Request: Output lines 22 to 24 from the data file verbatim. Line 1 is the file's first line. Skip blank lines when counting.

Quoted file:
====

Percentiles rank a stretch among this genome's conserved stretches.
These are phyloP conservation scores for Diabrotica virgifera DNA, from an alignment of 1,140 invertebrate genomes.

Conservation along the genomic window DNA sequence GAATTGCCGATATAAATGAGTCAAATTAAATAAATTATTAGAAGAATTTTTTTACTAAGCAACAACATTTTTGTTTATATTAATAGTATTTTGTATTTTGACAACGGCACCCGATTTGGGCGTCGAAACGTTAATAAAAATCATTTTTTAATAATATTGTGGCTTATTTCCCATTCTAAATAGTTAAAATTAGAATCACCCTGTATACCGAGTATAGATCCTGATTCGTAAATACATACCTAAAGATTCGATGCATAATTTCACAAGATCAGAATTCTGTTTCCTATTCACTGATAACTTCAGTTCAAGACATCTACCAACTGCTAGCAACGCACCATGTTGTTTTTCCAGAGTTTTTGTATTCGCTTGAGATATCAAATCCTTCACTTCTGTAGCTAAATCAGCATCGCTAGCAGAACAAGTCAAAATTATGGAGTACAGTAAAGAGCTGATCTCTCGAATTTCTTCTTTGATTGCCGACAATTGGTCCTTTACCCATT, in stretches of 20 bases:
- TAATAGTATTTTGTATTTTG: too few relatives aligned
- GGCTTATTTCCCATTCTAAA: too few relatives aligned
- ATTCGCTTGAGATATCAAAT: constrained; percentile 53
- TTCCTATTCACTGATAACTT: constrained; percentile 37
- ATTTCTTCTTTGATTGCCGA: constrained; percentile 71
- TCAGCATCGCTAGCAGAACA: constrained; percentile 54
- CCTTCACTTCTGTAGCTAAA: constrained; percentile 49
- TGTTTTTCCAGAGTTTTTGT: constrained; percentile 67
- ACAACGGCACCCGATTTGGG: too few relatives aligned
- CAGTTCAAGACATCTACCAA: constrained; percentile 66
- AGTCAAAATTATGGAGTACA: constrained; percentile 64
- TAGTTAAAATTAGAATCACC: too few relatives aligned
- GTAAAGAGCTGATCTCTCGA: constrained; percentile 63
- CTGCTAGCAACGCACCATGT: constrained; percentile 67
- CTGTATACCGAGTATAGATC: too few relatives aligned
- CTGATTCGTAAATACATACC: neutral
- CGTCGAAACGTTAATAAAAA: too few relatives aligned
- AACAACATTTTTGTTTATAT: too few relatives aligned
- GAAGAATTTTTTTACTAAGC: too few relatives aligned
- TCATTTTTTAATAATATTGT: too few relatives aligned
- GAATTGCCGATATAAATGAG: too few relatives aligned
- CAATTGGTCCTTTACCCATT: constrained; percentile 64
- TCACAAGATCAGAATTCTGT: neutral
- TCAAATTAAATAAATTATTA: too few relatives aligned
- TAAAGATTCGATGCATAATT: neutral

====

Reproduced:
- GAAGAATTTTTTTACTAAGC: too few relatives aligned
- TCATTTTTTAATAATATTGT: too few relatives aligned
- GAATTGCCGATATAAATGAG: too few relatives aligned